Ricketts said it was Sandberg's decision that he would have a better chance at getting a Major League manager's job if he left the organization. After four years managing in the Cubs' Minor League system, Sandberg is going to handle the Phillies' Triple-A team.
"He certainly wasn't asked to leave or nudged in any way," Ricketts said. "It was a decision he made on his own. ... There's no hard feelings. On the manager's side, I'm certain we made the right decision."
One fan asked about Jim Hendry's standing with the organization, and Ricketts defended the Cubs' general manager. Ricketts said they didn't want to come in and revamp the entire front office, saying they wanted to use the first year as a learning year. The Ricketts family took control of the Cubs in late October 2009.
"We came in here and I think it would be incredibly unfair to walk into an organization and judge people without enough information and make big changes when you don't know what the story is," Ricketts said.
The Ricketts family spent the first year traveling to the Minor League affiliates, getting to know the scouts, the coaches and the players. They asked a lot of questions.
"Over the past year, I've grown in confidence of Jim, to be honest," Ricketts said. "He has a good team of people that he's put together. The real judge of how well he does -- those three playoff games [in 2008], that's a coin flip and I'm not going to hold that against him. What I am going to judge him by is how many players we're consistently bringing up to the Major Leagues and are the dollars we're spending on the big league team being spent well."
The Cubs are working behind the scenes to develop a plan with the city and state to help pay for Wrigley Field renovations. Cubs president Crane Kenney said Chicago fans pay the highest amusement taxes in the country, and the team is trying to get some of that money allocated for the work. The Cubs have hired two architects and the hope is to have everything completed by 2014. They are discussing everything, including adding a video scoreboard, but not removing the current manually operated scoreboard. An online survey of fans showed 60 percent are in favor of a jumbotron-type scoreboard.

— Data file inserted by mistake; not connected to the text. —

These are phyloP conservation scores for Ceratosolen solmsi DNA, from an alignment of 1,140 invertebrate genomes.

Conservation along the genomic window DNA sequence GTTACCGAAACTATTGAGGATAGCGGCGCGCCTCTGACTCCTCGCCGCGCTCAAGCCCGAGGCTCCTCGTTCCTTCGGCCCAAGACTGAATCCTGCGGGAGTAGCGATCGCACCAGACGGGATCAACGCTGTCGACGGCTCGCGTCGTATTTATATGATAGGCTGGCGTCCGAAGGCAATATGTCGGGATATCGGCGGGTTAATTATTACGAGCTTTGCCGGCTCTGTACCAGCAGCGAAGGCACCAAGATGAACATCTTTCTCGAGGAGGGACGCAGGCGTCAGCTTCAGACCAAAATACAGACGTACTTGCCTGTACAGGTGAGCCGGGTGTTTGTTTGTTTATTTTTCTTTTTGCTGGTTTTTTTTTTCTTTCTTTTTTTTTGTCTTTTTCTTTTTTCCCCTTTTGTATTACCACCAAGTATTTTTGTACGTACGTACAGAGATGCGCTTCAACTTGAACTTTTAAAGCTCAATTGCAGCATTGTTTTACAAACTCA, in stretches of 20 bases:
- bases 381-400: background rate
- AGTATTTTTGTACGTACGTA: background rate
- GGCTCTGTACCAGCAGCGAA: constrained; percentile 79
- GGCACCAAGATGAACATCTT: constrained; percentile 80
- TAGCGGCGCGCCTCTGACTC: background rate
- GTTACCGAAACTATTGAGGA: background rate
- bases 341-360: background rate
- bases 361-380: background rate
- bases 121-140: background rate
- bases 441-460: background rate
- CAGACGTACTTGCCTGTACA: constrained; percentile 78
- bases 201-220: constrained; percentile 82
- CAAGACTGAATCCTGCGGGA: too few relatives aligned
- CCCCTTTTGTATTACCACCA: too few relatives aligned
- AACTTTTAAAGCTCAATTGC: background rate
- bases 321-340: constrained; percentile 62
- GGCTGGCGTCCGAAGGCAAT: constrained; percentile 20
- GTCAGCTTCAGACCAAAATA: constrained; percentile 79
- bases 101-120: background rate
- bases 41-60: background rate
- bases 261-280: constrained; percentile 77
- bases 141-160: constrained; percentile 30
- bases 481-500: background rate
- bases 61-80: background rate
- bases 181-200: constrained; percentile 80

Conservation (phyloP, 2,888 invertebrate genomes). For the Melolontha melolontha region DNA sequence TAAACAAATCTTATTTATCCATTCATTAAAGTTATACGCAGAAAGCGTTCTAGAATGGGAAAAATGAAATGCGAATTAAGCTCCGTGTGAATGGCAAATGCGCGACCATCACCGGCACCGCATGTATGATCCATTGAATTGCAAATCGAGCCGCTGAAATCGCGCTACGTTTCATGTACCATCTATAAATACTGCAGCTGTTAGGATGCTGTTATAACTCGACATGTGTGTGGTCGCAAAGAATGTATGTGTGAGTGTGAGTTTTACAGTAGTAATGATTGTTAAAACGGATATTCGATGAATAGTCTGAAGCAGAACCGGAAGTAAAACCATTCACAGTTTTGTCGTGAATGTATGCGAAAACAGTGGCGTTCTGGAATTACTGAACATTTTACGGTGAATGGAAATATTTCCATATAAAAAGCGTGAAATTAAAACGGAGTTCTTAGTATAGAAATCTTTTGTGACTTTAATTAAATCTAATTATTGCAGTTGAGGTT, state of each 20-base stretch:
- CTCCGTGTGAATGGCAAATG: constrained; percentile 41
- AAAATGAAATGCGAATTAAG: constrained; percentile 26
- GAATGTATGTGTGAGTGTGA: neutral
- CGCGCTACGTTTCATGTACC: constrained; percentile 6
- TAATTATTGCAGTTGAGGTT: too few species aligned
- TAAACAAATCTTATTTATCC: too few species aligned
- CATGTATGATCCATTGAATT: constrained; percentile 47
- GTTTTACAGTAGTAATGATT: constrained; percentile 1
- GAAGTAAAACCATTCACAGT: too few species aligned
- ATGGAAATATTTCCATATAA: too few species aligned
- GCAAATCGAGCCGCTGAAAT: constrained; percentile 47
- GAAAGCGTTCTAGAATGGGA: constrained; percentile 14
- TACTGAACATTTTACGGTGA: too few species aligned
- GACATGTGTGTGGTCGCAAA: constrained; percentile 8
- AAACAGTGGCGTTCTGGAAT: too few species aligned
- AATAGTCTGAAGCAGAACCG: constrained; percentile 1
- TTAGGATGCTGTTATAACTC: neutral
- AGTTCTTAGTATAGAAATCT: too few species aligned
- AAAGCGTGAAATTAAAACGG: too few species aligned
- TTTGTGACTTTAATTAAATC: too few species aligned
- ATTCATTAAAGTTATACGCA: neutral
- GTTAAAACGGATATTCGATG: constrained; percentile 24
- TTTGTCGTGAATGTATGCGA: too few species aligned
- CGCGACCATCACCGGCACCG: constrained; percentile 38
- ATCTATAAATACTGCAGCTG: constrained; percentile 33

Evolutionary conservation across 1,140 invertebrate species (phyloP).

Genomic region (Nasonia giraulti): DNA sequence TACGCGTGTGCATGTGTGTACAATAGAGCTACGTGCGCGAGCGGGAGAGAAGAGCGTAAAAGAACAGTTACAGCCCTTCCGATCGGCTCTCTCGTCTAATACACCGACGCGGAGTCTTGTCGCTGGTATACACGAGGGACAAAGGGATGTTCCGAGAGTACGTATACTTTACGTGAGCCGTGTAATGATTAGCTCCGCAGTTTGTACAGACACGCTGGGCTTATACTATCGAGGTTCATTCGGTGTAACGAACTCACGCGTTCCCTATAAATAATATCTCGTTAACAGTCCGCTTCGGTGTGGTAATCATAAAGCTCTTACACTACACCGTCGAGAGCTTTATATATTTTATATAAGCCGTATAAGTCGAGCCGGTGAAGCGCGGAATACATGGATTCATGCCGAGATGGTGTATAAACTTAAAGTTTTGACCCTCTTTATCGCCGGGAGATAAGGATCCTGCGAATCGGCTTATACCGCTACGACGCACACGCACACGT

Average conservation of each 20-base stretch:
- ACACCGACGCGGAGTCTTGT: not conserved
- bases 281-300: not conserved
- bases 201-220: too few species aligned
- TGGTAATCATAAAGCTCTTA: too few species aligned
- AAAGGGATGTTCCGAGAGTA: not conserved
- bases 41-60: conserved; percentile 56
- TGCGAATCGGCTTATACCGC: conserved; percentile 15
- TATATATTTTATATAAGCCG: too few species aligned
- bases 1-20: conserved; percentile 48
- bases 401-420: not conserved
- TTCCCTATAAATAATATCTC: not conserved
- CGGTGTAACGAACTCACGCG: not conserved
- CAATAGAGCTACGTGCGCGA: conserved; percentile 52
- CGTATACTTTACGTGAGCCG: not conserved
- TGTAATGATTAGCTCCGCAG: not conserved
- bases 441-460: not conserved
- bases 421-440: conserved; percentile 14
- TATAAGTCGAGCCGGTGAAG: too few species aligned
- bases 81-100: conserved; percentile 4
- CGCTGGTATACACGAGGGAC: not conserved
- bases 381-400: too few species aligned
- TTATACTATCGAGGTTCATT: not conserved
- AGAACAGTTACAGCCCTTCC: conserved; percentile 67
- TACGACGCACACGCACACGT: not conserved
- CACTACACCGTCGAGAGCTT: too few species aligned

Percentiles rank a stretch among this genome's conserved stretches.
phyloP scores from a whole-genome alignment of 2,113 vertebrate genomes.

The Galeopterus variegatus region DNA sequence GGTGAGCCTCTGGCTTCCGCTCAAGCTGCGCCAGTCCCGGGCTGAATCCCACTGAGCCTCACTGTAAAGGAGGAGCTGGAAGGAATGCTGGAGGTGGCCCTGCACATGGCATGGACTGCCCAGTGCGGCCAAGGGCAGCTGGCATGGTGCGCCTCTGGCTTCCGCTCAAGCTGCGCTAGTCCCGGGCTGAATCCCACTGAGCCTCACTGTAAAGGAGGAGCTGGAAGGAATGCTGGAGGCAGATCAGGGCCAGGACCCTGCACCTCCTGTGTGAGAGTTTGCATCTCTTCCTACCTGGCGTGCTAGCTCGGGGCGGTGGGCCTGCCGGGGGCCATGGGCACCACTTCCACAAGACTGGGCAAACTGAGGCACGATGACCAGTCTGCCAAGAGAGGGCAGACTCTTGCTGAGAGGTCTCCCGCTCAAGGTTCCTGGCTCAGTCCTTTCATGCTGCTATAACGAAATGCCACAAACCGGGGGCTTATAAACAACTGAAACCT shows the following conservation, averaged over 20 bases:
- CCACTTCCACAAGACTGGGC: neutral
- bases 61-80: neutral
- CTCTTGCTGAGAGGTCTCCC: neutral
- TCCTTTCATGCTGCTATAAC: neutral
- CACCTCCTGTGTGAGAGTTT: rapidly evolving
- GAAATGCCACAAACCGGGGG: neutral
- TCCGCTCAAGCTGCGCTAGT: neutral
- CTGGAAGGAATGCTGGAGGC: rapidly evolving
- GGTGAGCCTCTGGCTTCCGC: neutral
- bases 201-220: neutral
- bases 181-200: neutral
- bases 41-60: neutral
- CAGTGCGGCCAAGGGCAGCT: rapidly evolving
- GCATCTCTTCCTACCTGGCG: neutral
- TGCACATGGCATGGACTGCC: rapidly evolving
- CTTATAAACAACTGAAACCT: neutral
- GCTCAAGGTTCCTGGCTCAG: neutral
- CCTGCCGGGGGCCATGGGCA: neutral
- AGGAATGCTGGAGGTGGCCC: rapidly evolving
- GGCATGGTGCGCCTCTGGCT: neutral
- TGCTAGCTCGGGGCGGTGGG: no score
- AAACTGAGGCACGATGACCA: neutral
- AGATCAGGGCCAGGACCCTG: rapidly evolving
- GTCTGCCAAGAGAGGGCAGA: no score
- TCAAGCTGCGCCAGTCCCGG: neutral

One fan said he wasn't happy about the music before players' at-bats rather than having organ music at Wrigley. One of the Cubs suggested letting players pick their own tunes because the team wasn't doing well. The switch didn't change the team's luck and the sound system didn't help.
"Even if you liked the song, you could barely recognize it," Ricketts said.
Another fan suggested the Cubs consider signing Ramirez, but that was greeted by a loud chorus of boos from the audience in the Grand Ballroom. Ricketts said he didn't expect any major additions or changes to the roster prior to Opening Day.